General
Partner
    Limited
Partners
    Total  

Balance (deficit) at December 31, 2011

   $ (864   $ 19,978      $ 19,114   

Net loss

     (4     (423     (427
  

 

 

   

 

 

   

 

 

 

Balance (deficit) at June 30, 2012

   $ (868   $ 19,555      $ 18,687   
  

 

 

   

 

 

   

 

 

 

The accompanying notes are an integral part of these consolidated financial statements.

 

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RANCON REALTY FUND IV,

A CALIFORNIA LIMITED PARTNERSHIP

Consolidated Statements of Cash Flows

(in thousands)

(Unaudited)

 

     Six Months Ended
June 30,
 
     2012     2011  

Cash flows from operating activities:

    

Net loss

   $ (427   $ (487

Adjustments to reconcile net loss to net cash provided by operating activities:

    

Depreciation and amortization

     1,810        1,768   

Amortization of loan fees, included in interest expense

     81        45   

Changes in certain assets and liabilities:

    

Accounts receivable

     (38     161   

Deferred costs

     (582     (305

Prepaid expenses and other assets

     (12     (7

Accounts payable and other liabilities

     (82     (57

Prepaid rent

     156        (7
  

 

 

   

 

 

 

Net cash provided by operating activities

     906        1,111   
  

 

 

   

 

 

 

Cash flows from investing activities:

    

Additions to real estate investments

     (455     (510
  

 

 

   

 

 

 

Net cash used in investing activities

     (455     (510
  

 

 

   

 

 

 

Cash flows from financing activities:

    

Note payable principal payments

     (224     (212

Draws on line of credit

     —          170   

Payment of deferred loan fees

     —          (341
  

 

 

   

 

 

 

Net cash used in financing activities

     (224     (383
  

 

 

   

 

 

 

Net increase in cash and cash equivalents

     227        218   

Cash and cash equivalents at beginning of period

     2,624        2,025   
  

 

 

   

 

 

 

Cash and cash equivalents at end of period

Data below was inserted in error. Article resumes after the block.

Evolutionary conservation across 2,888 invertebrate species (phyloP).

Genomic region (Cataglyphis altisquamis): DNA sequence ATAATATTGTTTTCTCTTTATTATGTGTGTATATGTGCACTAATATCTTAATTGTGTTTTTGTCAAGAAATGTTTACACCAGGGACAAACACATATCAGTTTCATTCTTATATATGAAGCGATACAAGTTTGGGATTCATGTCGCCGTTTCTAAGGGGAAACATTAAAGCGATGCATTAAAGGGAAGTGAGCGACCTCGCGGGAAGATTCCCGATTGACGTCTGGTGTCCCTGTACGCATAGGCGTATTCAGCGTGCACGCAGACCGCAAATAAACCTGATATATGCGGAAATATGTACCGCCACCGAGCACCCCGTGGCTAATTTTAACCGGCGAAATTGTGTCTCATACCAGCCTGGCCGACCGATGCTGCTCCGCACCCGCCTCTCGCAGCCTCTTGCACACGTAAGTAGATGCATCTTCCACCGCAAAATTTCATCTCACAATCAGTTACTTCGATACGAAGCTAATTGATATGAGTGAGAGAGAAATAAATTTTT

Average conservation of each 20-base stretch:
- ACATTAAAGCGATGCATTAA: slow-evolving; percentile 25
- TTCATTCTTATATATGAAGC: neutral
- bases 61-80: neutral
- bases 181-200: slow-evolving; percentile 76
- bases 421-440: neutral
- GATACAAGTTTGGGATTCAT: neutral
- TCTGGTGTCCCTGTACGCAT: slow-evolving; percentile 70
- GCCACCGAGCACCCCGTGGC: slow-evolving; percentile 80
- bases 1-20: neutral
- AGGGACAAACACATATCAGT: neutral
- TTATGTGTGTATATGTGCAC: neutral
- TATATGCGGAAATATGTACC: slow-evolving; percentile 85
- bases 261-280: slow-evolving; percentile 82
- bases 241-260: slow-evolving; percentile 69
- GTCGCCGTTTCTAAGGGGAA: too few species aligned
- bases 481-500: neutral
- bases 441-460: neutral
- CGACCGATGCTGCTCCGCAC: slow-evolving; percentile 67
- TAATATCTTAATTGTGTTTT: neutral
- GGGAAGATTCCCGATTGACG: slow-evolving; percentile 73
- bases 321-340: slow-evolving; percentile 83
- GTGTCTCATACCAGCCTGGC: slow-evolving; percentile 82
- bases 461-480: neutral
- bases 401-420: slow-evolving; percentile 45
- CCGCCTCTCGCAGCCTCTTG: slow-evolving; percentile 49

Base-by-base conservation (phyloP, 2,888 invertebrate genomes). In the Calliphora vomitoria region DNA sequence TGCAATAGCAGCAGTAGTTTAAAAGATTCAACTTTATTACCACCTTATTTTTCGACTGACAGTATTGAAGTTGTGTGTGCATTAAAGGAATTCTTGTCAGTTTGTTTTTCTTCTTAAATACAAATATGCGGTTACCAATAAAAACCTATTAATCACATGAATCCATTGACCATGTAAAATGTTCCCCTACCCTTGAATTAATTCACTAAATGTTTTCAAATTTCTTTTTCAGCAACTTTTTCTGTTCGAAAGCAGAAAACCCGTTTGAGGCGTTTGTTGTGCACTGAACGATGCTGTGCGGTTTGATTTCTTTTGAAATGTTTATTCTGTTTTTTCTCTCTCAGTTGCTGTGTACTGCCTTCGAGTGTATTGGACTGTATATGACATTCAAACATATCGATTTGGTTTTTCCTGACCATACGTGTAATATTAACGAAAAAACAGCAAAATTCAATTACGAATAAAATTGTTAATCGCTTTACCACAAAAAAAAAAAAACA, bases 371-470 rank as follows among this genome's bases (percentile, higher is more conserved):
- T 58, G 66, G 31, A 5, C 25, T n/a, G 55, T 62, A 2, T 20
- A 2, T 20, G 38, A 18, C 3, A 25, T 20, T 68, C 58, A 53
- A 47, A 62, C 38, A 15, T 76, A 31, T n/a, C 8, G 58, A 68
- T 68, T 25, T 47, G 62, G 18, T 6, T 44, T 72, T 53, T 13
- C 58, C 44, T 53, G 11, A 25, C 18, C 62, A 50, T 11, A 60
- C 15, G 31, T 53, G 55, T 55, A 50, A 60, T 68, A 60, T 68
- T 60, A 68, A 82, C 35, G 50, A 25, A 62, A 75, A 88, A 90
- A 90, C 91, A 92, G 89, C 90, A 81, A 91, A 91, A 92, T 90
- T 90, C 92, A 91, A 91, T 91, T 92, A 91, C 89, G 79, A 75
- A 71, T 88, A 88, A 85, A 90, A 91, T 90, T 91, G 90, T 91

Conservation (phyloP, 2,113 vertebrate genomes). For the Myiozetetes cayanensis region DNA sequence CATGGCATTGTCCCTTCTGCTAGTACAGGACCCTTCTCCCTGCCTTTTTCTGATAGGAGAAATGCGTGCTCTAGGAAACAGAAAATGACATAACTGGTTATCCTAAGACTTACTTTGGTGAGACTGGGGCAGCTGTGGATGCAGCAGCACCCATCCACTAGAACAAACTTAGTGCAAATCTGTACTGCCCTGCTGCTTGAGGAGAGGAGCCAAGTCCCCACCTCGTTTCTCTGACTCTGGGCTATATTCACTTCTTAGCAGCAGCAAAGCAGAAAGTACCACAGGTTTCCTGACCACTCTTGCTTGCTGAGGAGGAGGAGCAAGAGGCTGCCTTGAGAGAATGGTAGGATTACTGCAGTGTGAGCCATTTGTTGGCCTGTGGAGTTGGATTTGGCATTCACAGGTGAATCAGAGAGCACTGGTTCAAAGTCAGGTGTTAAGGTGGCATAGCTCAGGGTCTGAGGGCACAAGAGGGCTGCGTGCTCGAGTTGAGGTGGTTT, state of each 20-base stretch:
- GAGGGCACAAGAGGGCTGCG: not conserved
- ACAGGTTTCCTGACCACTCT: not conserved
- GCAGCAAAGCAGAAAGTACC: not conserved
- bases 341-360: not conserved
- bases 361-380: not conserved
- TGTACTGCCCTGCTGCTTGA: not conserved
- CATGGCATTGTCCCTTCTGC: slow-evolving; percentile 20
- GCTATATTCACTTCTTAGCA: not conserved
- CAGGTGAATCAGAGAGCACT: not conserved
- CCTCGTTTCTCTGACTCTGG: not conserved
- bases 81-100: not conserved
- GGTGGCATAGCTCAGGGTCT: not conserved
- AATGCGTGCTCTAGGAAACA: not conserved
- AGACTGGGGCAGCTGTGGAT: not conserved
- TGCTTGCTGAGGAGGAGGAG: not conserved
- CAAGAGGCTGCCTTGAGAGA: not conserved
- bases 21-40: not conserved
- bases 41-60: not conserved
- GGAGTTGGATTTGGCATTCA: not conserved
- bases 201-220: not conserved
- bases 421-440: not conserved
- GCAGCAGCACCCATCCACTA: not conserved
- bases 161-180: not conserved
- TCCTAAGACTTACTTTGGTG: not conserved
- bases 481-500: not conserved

$ 2,851      $ 2,243   
  

 

 

   

 

 

 

Supplemental disclosure of cash flow information:

    

Cash paid for interest

   $ 733      $ 728   
  

 

 

   

 

 

 

Supplemental disclosure of non-cash operating activities:

    

Write-off of fully depreciated rental property assets

   $ 2,067      $ 535   
  

 

 

   

 

 

 

Write-off of fully amortized deferred costs

   $ 191      $ 161   
  

 

 

   

 

 

 

The accompanying notes are an integral part of these consolidated financial statements.

 

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RANCON REALTY FUND IV,

A California Limited Partnership

Notes to Consolidated Financial Statements

(Unaudited)

 

NOTE 1. ORGANIZATION

Rancon Realty Fund IV, a California Limited Partnership, (“the Partnership”), was organized in accordance with the provisions of the California Uniform Limited Partnership Act for the purpose of acquiring, developing, operating and disposing of real property. The Partnership was organized in 1984 and reached final funding in July 1987. The general partners of the Partnership are Daniel L. Stephenson and Rancon Financial Corporation (“RFC”), hereinafter collectively referred to as the General Partner. RFC is wholly-owned by Daniel L. Stephenson. The Partnership has no employees.

As of June 30, 2012, there were 65,819 Units (“Units”) outstanding.

The Partnership commenced on April 3, 1984 and shall continue until December 31, 2015, unless previously terminated in accordance with the provisions of the Partnership Agreement.

Allocation of Net Income and Net Loss